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Nigerian govt slammed for 'inability' to protect citizens

A total of 16 villages were attacked last week by Boko Haram militants.

FILE: Boko Haram leader Abubakar Shekau. Picture: CNN.

JOHANNESBURG - Amnesty International says the Nigerian government's failure to prevent the massacre of more than 2,000 people by Boko Haram has revealed its inability to protect civilians or launch any effective crackdown on the terror group.

A total of 16 villages were attacked last week by militants with Nigeria's military seemingly unable to prevent repeated onslaughts by the terror group which has been wreaking havoc in north eastern Nigeria since 2009.

Mostly women, children and young men came under attack by Boko Haram last week and were killed without the military intervening.

The massacre has been condemned as unacceptable by the South African government which says the African community must act in a coordinated manner.

Amnesty International's Deputy Director in the Southern African Development Community (SADC) Noel Kututwa says, "What is surprising is the scale of the attack, we know that Boko Haram continues to operate and continues to kill but the fact that they can kill more than 2,000 people and we don't hear of any military action by the government is really shocking."

Earlier, the Department of International Relations and Cooperation (Dirco) told Eyewitness News Boko Haram cannot be allowed to continue its violent siege in Nigeria.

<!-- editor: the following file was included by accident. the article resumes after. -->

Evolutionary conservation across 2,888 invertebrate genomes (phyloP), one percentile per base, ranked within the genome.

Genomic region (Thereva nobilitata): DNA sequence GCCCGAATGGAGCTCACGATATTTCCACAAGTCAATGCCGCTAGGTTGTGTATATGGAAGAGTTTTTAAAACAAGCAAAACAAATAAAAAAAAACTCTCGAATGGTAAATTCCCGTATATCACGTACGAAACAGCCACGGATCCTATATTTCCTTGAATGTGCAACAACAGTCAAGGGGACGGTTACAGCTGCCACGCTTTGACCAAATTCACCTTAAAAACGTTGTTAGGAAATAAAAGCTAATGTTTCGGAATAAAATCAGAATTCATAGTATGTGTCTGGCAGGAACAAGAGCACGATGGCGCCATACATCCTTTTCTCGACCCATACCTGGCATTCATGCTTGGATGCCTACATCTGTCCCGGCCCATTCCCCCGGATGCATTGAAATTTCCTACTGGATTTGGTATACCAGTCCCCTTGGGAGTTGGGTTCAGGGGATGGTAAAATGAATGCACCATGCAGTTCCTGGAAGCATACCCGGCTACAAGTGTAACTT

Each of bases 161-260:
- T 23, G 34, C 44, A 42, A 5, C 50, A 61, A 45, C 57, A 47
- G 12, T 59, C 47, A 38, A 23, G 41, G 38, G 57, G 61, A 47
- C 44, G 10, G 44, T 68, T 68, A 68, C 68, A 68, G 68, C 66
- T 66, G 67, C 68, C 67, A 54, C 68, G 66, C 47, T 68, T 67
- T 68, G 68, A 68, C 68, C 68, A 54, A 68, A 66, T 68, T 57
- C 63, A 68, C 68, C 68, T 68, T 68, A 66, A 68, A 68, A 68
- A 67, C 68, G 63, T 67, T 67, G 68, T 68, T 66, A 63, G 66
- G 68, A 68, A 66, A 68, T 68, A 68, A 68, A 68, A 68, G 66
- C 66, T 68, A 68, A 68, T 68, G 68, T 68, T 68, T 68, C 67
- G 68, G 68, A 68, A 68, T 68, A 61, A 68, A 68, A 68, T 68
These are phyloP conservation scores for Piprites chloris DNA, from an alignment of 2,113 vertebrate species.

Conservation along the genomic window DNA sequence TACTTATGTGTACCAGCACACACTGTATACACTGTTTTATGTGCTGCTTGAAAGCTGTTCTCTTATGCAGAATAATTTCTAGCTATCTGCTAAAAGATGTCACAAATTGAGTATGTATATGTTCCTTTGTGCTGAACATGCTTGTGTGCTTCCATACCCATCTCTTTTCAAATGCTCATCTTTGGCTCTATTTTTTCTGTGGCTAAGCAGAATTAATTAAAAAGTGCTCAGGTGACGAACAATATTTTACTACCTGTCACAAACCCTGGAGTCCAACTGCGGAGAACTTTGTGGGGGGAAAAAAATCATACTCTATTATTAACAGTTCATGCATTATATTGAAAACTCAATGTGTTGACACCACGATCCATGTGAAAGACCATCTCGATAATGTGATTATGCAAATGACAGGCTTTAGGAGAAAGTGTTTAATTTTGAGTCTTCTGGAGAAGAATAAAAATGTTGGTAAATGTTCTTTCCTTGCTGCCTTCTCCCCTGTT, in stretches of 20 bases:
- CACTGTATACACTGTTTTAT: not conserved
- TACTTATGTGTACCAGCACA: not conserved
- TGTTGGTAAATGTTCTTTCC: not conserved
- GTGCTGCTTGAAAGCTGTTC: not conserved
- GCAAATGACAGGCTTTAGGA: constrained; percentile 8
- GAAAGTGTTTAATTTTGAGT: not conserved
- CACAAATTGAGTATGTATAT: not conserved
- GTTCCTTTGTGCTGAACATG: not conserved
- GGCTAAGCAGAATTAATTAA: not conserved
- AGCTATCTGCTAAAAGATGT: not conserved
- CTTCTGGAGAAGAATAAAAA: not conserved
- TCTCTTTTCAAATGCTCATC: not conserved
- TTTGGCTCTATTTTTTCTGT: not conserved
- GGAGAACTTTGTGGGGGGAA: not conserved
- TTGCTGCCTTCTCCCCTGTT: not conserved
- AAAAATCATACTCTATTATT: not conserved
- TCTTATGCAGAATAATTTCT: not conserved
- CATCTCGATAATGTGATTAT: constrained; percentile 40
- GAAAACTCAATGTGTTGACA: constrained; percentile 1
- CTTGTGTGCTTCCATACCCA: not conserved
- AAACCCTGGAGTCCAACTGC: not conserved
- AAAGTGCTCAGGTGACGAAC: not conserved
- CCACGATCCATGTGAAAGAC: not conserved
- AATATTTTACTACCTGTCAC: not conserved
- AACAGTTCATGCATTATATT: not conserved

While South African soldiers aren't involved in the battle yet, government says it is ready to act if called upon.

Dirco's Clayson Monyela says Boko Haram's reign of terror is unacceptable and West African leaders must come up with a comprehensive plan to fight back.

"We can't sit by and just watch people being slaughtered in this manner. We are calling on the international community to rally behind Nigeria."

Monyela says South Africa has not yet been asked to intervene.

"Looking at the number of people that are being killed we believe there has to be something we can do."

It's understood the South African National Defence Force (SANDF) is ready to deploy its troops to Africa if asked to do so by the African Union but it's uncertain if such a request will be made at the body's conference in two weeks.

At the same time, two suspected child suicide bombers blew themselves up in a market in northeast Nigeria Sunday, witnesses said, killing three people in the second apparent attack in two days using young girls strapped with explosives.

The blasts struck around mid-afternoon at an open market selling mobile handsets in the town of Potiskum in Yobe state, which has frequently been attacked by the Sunni Muslim jihadist group Boko Haram.

A trader at the market, Sani Abdu Potiskum, said the bombers were about 10 years old.

"I saw their dead bodies. They are two young girls of about 10 years of age ... you only see the plaited hair and part of the upper torso," the trader said.

Another witness who accompanied the ambulances taking casualties to hospital said three people, excluding the bombers, were killed and at least 26 people were wounded.

The town was hit by a suicide bomber in November when at least 48 people, mainly students, were killed during a school assembly. On Saturday, a bomb exploded at a police station in Potiskum.

Sunday's explosions came a day after a bomb strapped to a girl aged around 10 years old exploded in a busy market place in the Nigerian city of Maiduguri, killing at least 16 people and injuring more than 20, security sources said.

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